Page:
Movie review: The evil within

2011-11-11 10:09

Film: The Devil’s Double (Nu Metro)
Director: Lee Tamahori
Featuring: Dominic Cooper, Ludivine Sagnier and Raad Rawi
Rating: 7/10

Coming from a guy who was reluctantly intimate with Saddam Hussein’s take on it, Latif Yahia’s quote “government is not the solution to our problems. Government is the problem” is deep, very deep.

Yahia is a novelist who now lives in Ireland, but at the height of Hussein’s power in the 1980s he had a front-row seat for the corruption, pathology and madness of the regime that Hussein’s eldest son, Uday, personified.

Yahia had the dubious honour of being Uday’s body double.

Based on Yahia’s 2003 book of the same name, The Devil’s Double is a glittering, monstrous gangster flick set in a place of great power that is shamelessly wielded for personal pleasure and gain.

Dominic Cooper gives a stand-out performance as both Yahia and Uday – flawlessly swopping from personifying a monster to being a man trying to mimic one. It is quite something to watch Cooper at work.

He is a versatile British actor – from singing Lay All Your Love on Me in Mamma Mia! to wooing a loveless Kiera Knightley in The Duchess – but you’ve never seen him do something this chameleon-like.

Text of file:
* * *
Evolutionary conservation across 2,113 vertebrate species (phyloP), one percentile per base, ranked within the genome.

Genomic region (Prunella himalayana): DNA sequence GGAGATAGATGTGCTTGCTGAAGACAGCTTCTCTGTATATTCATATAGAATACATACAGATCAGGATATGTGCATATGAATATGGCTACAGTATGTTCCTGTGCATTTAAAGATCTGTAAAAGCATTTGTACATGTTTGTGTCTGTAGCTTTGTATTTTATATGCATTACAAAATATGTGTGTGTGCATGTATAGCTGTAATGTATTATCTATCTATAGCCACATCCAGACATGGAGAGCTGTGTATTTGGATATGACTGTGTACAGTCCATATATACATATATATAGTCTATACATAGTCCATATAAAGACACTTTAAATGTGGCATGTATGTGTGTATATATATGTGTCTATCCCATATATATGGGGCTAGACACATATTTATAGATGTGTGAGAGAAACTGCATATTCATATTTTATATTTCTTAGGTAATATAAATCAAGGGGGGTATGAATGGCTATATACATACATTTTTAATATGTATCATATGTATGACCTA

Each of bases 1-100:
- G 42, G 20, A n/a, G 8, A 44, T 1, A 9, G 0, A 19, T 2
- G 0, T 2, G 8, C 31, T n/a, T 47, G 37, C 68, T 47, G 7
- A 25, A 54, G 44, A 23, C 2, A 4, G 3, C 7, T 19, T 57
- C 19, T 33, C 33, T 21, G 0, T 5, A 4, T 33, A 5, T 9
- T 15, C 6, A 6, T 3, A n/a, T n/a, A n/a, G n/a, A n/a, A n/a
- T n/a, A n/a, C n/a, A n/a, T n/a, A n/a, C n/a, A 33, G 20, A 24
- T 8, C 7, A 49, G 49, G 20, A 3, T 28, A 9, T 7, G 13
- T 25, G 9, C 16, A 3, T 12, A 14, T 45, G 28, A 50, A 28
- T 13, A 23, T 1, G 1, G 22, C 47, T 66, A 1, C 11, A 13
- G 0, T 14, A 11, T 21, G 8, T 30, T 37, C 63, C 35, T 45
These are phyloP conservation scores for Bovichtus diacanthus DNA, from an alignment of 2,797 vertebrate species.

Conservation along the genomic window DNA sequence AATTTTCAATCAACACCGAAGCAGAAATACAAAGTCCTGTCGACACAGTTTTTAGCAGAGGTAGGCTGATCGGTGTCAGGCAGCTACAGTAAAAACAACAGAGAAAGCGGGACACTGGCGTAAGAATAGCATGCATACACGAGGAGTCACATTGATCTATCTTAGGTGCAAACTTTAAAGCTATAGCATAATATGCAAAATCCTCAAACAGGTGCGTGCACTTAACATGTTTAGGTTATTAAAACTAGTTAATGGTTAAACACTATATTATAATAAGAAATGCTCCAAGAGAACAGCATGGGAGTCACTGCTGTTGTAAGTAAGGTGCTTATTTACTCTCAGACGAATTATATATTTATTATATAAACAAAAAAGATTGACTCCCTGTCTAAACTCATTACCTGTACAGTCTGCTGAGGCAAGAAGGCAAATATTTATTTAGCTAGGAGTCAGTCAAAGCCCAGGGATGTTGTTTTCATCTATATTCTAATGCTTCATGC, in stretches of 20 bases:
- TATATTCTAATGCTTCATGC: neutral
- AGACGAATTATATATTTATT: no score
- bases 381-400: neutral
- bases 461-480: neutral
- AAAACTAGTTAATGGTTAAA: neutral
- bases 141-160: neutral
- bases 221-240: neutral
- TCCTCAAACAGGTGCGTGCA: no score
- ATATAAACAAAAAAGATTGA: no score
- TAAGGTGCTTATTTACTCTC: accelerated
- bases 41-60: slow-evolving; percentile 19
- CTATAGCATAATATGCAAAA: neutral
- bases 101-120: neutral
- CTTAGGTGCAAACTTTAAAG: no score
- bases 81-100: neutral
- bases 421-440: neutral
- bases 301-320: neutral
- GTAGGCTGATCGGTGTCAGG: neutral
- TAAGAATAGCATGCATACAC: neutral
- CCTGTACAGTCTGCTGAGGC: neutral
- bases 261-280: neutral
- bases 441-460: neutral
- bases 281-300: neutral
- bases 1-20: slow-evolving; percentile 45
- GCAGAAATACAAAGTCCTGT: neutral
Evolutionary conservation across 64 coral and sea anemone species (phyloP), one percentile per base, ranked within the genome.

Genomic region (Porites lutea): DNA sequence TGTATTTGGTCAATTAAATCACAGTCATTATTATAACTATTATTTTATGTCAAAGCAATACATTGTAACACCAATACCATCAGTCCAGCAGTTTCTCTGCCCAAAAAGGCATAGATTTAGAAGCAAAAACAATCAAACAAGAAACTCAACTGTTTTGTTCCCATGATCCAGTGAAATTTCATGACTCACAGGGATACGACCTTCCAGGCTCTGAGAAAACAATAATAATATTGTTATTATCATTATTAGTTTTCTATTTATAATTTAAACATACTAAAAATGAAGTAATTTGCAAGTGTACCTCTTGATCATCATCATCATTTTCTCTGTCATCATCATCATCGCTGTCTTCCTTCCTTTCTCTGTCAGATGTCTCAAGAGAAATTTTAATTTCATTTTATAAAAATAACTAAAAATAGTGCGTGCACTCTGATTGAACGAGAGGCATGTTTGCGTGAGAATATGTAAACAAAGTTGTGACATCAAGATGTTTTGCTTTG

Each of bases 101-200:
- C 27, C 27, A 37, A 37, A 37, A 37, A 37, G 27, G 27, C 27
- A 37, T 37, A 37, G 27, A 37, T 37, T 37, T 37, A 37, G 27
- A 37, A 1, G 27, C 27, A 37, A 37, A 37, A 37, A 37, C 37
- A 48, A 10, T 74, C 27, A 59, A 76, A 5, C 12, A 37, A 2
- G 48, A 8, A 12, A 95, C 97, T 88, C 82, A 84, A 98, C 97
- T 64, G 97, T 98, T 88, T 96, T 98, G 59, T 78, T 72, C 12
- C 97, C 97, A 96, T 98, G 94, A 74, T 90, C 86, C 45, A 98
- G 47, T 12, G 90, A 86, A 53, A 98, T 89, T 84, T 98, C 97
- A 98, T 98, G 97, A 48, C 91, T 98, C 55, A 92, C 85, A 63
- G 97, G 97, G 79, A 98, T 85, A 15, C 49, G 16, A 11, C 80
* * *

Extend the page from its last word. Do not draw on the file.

Directed by New Zealand-born Lee Tamahori, the master behind Once Were Warriors and glitzy fare like Die Another Day, Pierce Brosnan’s final Bond flick, this film is mesmerising. You won’t be able to tear your eyes from the screen despite the carnage displayed on it.

There have been questions as to Yahia’s version of his years as Uday’s double, but The Devil’s Double is a novel and the filmmakers have no doubt taken further liberties with the truth.

That’s okay – history is open to interpretation when it comes to the likes of personal perception and one guy’s experience.

As a film, though, this one’s a cracker, irrespective of whether Yahia has fudged the truth. It is a fascinating exploration of what being a body double means. Quite simply, it means killing yourself – first off with surgery that makes you not just a ringer for your boss, but the splitting image.

But it’s the other kind of death, the non-physical type that is so very heartbreaking. Every word you say is not your own. Your own thoughts might be clamouring to be heard, but when it comes down to it you say what the master’s voice says or commands you to.

The film explores this part of Yahia’s experience expertly, taking the audience on a painstaking reconstruction of what it might be like to never be able to phone your mother again, to never be able to reminisce about the weird guy in your science class or to apply your own moral compass.

And that’s all before the real horror begins – watching Uday kill a bloke (Saddam’s food-taster and loyal servant Kamel Hana Gegeo) at a party or being sent into harm’s way, or watching him abduct people off the street on a whim.

For a 360-degree version of Hussein’s rule, don’t watch this riveting first-person narrative.

But if you are looking for an eyes-glued drama – that plays out like a horror in a place as terrifying as Deliverance country, with a daredevil escape and even riskier revenge plot – this one’s the ticket.



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